R. Wood Studio
By Griffin Nelson | Photos by Sara Wise
Rebecca Wood has surrounded herself with an impressive group of creatives, has made wise and bold marketing choices, and has managed to be in the right place at the right time.
But a lot of her success is the result of who she is as a person. She’s a hard worker, naturally creative, driven and able to see the beauty in what others might consider ordinary and turn that into something both useful and beautiful.
“We’ve been both smart and lucky,” says Josh Skinner, manager of R. Wood Studios. There’s a lot of hard work and support that’s led to her success but there’s also an incredible amount of innate talent.
Though she’s best known for the products of her ceramics studio located at 450 Georgia Drive, sold everywhere from Athens to New York City and beyond, Wood is also a talented painter, floral designer, milliner and all-around artist. She graduated from the University of Georgia with a degree in drawing and painting and admits to not having given ceramics much thought at the time.
Her abilities as a painter blossomed during this time however and she came into her own as an artist, developing her style and showing in galleries throughout the Athens and Atlanta areas. It was the mid 70’s-80’s and Athens was “nothing but adventures and fun and exploring,” she says, a virtual wonderland of creativity, a city with a low cost of living and a breeding ground for starving artists to create to their hearts content.
When the stock market crashed in 1987, she went looking for less expensive materials to create with. She dabbled in fabric painting, hat-making and eventually, ceramics.
To create a consistent thickness without a potter’s wheel, she used a rolling pin to make a set of plates and fired them in a kiln a friend found for her at a yard sale. Necessity truly is the mother of invention and with this initial creation, Wood set off for New York City, “the Mount Olympus of art at the time,” as Wood recalls it, with a suitcase full of hats and other wares. The plates seem to have been a bit of an afterthought but (this is where a bit of luck comes in) she placed herself in the offices of a high-end boutique where there happened to be a buyer who fell in love with them! That boutique wrote her the biggest check she’d ever seen and suddenly she was in business.
Not that that meant she was suddenly successful. It was more than a decade before she wrote herself a real check. With a studio to run and materials to buy, Wood had friends help her glaze, used connections to get her name out there and though each year she was tempted to quit, she managed to put one foot in front of the other year after year. Today, she has a studio full of hardworking and creative staff and a historic dream home perfect for painting sessions and floral classes.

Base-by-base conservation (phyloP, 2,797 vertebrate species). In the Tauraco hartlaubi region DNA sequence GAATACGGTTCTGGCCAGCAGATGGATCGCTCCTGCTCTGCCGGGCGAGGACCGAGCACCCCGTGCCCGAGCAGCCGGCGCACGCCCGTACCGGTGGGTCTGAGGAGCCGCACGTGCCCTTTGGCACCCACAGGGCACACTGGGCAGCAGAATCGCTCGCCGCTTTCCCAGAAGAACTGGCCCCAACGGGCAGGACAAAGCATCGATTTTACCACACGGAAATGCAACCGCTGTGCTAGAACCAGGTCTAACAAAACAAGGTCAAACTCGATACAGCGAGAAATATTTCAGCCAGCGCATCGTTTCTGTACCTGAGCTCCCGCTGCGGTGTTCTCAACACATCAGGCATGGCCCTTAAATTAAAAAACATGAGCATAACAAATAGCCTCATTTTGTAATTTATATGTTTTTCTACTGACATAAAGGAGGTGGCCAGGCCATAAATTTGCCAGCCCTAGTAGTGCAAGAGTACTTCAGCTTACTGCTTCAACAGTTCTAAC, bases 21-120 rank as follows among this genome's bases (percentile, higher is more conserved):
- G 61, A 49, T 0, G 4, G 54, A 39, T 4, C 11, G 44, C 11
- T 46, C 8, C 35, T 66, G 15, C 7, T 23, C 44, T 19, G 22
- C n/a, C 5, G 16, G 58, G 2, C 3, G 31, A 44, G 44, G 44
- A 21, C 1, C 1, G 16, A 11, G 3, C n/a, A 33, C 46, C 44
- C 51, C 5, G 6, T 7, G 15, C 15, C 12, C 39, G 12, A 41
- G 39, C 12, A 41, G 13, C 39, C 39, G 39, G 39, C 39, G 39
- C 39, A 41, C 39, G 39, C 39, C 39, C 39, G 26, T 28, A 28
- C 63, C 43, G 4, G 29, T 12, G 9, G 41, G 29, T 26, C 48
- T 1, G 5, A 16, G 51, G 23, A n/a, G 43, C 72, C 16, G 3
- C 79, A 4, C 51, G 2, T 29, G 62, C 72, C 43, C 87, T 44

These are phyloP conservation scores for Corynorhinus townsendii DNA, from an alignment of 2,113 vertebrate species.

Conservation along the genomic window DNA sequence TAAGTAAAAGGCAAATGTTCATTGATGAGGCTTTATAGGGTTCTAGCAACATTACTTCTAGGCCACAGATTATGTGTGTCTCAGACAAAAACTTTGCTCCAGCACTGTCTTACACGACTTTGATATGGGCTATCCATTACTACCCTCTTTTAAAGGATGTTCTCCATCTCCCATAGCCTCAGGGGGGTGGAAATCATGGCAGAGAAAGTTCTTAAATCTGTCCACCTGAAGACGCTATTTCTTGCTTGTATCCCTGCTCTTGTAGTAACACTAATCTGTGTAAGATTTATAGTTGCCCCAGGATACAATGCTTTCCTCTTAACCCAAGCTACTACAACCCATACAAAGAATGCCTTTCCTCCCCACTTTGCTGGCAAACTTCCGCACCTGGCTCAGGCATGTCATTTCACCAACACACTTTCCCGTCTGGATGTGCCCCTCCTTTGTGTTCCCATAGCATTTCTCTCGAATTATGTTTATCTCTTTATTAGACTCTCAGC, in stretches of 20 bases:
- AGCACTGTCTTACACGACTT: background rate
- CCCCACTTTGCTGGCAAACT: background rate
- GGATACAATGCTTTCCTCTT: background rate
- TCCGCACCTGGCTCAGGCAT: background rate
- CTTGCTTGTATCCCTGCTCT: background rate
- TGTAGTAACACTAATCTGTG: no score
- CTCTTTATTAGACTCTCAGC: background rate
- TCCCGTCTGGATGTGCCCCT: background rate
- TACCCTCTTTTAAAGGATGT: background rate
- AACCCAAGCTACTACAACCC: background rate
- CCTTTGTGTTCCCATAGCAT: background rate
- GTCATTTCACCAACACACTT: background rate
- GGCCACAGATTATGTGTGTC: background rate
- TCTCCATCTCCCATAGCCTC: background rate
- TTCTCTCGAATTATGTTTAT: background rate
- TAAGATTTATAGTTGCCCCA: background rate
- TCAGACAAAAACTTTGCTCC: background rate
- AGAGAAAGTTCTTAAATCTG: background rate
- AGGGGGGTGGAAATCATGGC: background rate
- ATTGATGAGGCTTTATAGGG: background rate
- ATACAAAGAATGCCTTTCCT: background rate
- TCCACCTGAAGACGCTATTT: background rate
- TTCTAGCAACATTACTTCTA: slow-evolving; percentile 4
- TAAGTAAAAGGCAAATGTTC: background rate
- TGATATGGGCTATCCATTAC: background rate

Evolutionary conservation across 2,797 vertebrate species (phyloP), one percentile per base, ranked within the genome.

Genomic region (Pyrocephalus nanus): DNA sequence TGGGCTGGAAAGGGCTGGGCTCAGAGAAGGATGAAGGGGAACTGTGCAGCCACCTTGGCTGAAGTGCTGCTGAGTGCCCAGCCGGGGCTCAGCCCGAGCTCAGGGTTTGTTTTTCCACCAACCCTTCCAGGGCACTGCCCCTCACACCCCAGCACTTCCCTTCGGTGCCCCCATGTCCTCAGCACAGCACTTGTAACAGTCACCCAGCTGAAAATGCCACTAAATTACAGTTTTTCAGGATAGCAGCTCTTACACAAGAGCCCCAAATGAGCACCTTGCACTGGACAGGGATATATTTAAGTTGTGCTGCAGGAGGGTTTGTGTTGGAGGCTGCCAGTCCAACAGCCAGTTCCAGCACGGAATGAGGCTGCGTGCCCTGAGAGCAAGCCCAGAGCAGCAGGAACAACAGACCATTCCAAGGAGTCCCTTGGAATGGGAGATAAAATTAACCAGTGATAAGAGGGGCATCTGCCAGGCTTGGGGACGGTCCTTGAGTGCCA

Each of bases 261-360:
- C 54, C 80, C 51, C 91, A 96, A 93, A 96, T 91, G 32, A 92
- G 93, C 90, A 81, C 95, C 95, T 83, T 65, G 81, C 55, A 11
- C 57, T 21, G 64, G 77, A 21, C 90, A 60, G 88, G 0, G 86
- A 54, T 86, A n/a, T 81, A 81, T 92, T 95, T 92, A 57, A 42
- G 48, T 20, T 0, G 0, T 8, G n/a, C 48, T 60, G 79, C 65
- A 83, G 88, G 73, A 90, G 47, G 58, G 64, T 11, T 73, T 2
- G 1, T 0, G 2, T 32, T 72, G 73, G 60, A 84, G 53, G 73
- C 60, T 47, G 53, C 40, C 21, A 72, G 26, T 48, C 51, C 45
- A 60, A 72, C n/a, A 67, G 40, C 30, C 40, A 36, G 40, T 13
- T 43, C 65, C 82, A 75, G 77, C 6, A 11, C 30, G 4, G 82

As the world has changed she’s managed to maneuver her business through it all. As Skinner points out, Wood has a knack for surrounding herself with other creative people, whether ceramicists, musicians or artists that support her in positive ways. Wood has worked with photographers, social media managers and writers in her studio, each bringing their own unique perspective and contribution.
Once or twice a year she teams up with other area ceramicists to create batches of wood-fired work. It’s a time and labor intensive effort that is most efficient when a whole group participates. The process can take more than a week with several days devoted to tending the fire around the clock and then several more days of letting it cool slowly to naturally create stunning and truly one-of-a-kind pieces.
“It’s like Christmas Day,” Wood says, showing me how each type of clay, each homemade glaze and it’s placement in relation to the fire can effect the final product. “I’ll never get tired of ceramics,” Wood says. “There’s just always something new to do.”
Each new style that’s added to the shop has it’s own quirks. Handmade really means made by human hands in the R. Wood Studio with hours of work going into building, glazing, and firing each piece. The newest “picnic” line is perfect for summer get-togethers with classic gingham stripes translated into modern tableware in five different colors.
Ceramics may be Wood’s true love but she continues to flex her creativity in other ways. She hosts Ikebana floral workshops in her stunning barn-meets-studio and her home is an artists dream - full of paintings and plants and natural light.